If Ray Bradbury had had his way, this biography would still be unwritten. Not that "The Bradbury Chronicles" is some unauthorized, Kitty-Kelley-esque...

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“The Bradbury Chronicles: The Life
of Ray Bradbury, Predicting the Past, Remembering the Future”


by Sam Weller

Morrow, 400 pp., $26.95

If Ray Bradbury had had his way, this biography would still be unwritten.

Not that “The Bradbury Chronicles” is some unauthorized, Kitty-Kelley-esque scandal-fest. Author Sam Weller was given full access to Bradbury, his family, his documents and his collections of “stuff.” And Weller uses the most diplomatic language possible when touching on sensitive subjects such as Bradbury’s marital infidelity.

But when Weller approached him with the proposal for this first “full-fledged” biography (as opposed to previous books that focused primarily on his work) Bradbury turned him down. This iconic figure, for decades one of the giants of speculative fiction, a man as well-known outside the genre as within it, who has produced more than 500 stories, novels, plays, essays and poems, thought Weller’s project premature. “I have too much life left to live,” the octogenarian said.

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Fortunately for us, Weller prevailed. Even more fortunately, he does the rich material of Bradbury’s life thus far meticulous justice. Delving into the roots of the Waukegan, Ill., boyhood that inspired such mundane-yet-eerie tales as “Something Wicked This Way Comes,” Weller gives us the family’s history going back for three generations. He also details the early poverty and rootlessness that paradoxically led to Bradbury’s idealization of the Midwest, a region he left for good at the age of 13.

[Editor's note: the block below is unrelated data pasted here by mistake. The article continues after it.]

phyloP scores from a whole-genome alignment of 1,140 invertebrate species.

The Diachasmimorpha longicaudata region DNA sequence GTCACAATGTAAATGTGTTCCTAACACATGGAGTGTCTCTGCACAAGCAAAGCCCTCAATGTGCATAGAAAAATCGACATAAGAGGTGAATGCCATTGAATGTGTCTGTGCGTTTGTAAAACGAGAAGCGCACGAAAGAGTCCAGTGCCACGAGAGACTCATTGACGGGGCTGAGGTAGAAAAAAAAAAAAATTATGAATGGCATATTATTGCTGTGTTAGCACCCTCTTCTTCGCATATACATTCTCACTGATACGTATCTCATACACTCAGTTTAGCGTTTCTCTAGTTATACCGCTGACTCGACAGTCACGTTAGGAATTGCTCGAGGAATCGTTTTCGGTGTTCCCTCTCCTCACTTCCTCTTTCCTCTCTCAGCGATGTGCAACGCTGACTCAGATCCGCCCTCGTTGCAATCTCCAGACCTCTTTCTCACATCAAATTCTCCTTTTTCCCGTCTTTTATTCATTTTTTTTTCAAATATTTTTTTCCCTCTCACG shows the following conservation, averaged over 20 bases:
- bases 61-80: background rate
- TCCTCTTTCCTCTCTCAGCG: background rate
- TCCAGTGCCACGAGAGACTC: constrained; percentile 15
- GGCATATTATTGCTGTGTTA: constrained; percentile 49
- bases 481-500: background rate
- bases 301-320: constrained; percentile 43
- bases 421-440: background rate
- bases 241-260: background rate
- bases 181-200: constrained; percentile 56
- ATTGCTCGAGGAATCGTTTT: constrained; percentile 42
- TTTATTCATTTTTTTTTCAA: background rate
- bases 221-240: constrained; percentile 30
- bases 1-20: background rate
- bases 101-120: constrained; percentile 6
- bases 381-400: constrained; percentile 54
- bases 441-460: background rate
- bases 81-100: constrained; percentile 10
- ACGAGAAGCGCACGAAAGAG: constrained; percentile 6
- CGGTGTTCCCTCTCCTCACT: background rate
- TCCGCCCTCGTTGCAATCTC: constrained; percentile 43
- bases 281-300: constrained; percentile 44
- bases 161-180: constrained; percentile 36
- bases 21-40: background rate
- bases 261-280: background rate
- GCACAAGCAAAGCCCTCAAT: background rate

Personal lore abounds as well: Bradbury’s favorite food? Ice cream. His earliest memory? Being born — a mental feat Weller acknowledges is impossible as far as medical science is concerned, then reports exactly as his subject told it.

Not content with merely gathering and reciting facts, Weller creates a vivid portrait of a basically shy man who has shamelessly promoted himself — or rather, who has shamelessly promoted his art. What drove him to do this? Perhaps the key lies in a childhood encounter with carnival star Mr. Electrico, who knighted Bradbury with an electrically charged sword and ordered him to “Live forever!”

Seeking literary immortality through his work, Bradbury’s has certainly been helped along in his quest by Weller’s accurate, interesting and very timely biography.